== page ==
Book Review: Ask Again, Yes by Mary Beth Keane

Mary Beth Keane’s debut novel, Ask Again, Yes, explores the effects that a violent incident has on two neighboring families, as well as the toll mental illness takes on spouses, children and the patient. The novel was okay but it was missing an engaging story line past the first 1/3 of the book.

I had mixed emotions about this book.

The first third was good. It tells the story of two young NYPD police officers who find wives, move next door to each other in the suburbs and have kids. But that’s where the similarity between the two men stops, because one of the men’s wives is mentally unstable and her husband avoids it rather than dealing with it. Their son, Peter, suffers the fate of a child who has to tiptoe through life, afraid of setting his mom off. Luckily, his best friend, Kate, lives next door and makes his life better.

Peter and Kate have been best friends since they were little kids. But as they grow older, their friendship begins to morph into romance. When they are fourteen, they are involved in an incident that triggers Peter’s mom, who has been slowly unraveling, to commit a violent act. Peter moves away, breaking ties with Kate.

And this is where the novel became mostly uninteresting to me.

The rest of the novel covers the next 26 years of the characters’ lives. Some eventful things happen – one of the characters gets cancer, another goes to rehab, Peter’s father abandons him – but it’s told in bland detail. There are some heart tugging moments, especially with Peter who was a well developed and sympathetic character. But mostly I felt like I was listening to that chatty friend that all of us have – the one that is unusually skilled at sharing the mundane details of her life. The middle and end of the novel were full of mostly unremarkable information about the characters’ daily lives. And, like I do with that chatty friend, I started tuning it out after a while. (Don’t tell my chatty friends I said that.)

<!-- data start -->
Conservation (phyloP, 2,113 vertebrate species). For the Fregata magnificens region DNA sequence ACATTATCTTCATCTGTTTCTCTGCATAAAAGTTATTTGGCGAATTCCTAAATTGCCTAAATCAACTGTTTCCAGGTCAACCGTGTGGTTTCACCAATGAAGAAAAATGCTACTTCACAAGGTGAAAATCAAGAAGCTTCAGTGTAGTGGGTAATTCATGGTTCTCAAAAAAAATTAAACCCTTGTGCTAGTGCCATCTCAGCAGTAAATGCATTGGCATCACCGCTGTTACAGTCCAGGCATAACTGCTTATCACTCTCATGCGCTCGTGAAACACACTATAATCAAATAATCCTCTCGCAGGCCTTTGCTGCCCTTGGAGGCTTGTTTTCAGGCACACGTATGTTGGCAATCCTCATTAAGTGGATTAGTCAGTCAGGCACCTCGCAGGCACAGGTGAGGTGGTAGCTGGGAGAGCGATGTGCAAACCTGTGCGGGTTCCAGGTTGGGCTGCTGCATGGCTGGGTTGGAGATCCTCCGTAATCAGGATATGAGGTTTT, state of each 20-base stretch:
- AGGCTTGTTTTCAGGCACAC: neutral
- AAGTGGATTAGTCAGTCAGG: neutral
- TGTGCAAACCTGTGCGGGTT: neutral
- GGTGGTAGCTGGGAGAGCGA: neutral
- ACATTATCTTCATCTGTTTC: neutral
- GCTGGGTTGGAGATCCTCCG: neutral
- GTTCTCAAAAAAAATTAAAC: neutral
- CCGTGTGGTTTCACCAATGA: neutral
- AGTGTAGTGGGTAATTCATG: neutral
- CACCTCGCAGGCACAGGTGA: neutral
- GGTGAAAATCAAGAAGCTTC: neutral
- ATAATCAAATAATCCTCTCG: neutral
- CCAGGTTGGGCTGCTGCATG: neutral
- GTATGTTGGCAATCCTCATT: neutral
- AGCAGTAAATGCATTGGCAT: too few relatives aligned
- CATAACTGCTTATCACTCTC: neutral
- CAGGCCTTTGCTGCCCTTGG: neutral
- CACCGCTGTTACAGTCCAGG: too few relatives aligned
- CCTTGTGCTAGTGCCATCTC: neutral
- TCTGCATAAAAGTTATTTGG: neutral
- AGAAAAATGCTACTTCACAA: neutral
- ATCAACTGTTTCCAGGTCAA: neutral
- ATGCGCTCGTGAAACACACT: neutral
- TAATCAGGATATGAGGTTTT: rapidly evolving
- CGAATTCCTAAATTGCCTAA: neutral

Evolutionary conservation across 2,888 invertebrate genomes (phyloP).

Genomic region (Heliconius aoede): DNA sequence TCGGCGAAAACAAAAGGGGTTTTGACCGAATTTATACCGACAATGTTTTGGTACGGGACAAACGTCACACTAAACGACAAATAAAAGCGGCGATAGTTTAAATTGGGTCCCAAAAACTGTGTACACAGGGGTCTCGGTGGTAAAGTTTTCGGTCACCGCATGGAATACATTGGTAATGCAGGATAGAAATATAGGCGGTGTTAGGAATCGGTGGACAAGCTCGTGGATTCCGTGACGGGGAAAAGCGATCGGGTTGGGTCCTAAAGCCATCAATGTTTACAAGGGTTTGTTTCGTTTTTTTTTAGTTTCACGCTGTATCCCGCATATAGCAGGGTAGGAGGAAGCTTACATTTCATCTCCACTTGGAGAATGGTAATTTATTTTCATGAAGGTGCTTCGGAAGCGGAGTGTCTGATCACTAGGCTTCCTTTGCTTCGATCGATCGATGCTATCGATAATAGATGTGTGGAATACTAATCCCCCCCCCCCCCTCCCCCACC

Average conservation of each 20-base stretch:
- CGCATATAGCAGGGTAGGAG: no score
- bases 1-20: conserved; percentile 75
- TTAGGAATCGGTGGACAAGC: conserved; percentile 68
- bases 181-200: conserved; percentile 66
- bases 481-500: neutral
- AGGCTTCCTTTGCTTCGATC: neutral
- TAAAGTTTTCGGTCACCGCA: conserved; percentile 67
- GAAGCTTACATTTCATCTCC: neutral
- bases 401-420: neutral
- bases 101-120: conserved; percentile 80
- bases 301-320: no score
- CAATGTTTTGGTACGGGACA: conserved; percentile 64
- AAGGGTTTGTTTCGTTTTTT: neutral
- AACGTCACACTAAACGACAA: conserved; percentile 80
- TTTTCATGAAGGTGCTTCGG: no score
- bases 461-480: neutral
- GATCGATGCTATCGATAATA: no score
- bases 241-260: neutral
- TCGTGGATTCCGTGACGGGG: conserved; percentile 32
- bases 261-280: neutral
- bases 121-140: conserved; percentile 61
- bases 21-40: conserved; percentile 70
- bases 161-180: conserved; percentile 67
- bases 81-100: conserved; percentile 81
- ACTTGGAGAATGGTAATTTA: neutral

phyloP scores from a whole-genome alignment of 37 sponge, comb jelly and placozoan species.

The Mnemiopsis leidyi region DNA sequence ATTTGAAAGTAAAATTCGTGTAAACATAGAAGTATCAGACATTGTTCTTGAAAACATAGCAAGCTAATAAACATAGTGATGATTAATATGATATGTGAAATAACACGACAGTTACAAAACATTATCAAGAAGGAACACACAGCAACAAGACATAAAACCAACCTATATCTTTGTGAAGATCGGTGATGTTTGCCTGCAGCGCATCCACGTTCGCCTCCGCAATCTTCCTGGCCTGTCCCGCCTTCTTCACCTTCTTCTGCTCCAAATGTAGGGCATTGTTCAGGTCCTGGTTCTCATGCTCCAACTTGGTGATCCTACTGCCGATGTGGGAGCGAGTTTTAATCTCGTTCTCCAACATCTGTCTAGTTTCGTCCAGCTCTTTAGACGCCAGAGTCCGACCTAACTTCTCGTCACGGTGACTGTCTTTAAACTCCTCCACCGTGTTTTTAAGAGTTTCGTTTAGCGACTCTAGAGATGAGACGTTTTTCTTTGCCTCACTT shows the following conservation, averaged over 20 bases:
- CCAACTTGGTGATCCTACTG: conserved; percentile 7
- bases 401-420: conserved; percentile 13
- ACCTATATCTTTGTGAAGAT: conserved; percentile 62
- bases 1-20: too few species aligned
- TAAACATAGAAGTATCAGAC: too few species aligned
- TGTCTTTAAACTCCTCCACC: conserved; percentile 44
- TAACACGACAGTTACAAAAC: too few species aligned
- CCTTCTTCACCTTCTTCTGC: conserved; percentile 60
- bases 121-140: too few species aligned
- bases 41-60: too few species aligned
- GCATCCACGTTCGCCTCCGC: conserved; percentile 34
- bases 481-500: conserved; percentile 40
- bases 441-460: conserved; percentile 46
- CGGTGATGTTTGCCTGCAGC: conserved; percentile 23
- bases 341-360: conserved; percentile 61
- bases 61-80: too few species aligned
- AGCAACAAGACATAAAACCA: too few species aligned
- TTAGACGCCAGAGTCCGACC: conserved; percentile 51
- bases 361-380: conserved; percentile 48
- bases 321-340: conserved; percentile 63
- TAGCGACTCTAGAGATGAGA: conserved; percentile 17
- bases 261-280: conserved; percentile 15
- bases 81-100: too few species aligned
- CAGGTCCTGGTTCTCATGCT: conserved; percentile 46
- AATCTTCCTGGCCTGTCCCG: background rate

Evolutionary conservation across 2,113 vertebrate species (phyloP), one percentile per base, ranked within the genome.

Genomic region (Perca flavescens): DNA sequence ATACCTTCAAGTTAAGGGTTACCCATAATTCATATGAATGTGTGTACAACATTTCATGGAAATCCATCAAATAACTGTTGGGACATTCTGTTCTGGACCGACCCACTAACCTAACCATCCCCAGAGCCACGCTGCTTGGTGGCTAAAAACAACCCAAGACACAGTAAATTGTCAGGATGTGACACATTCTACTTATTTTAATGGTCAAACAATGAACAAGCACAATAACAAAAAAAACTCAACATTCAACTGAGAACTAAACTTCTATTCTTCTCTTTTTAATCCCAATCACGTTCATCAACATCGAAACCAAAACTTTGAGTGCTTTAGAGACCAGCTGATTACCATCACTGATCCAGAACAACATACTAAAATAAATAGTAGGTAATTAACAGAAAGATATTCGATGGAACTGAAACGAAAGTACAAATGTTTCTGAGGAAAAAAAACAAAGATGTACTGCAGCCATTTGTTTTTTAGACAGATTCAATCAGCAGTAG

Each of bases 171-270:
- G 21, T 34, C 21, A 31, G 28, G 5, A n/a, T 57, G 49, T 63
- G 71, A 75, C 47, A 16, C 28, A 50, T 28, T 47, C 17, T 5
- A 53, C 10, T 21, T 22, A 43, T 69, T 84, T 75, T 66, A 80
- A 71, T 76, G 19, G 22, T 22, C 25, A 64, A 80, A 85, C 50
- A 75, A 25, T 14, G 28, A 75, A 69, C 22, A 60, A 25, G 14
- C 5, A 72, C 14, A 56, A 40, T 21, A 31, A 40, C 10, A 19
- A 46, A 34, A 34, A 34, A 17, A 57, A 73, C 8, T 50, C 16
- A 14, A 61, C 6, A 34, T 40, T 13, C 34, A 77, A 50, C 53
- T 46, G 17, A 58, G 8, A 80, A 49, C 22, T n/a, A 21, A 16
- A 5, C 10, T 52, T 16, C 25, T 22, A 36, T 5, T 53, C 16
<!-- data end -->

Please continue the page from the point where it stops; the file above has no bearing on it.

Something Stephen King said in his book On Writing really stuck with me. A good novel is all about the story. Characters, themes, etc, are secondary to the story. I think that’s why this novel didn’t work for me. There was strong character development and the lesson about the impacts of mental illness was a good one, but the story wasn’t strong enough to carry the novel past the climactic event that happened in the first 1/3 of the book. It kind of fizzled out in the middle and didn’t recover.

If you’ve read Ask Again, Yes, I’d love to hear your opinion. The book has received good reviews, so I know there are some dissenting opinions.

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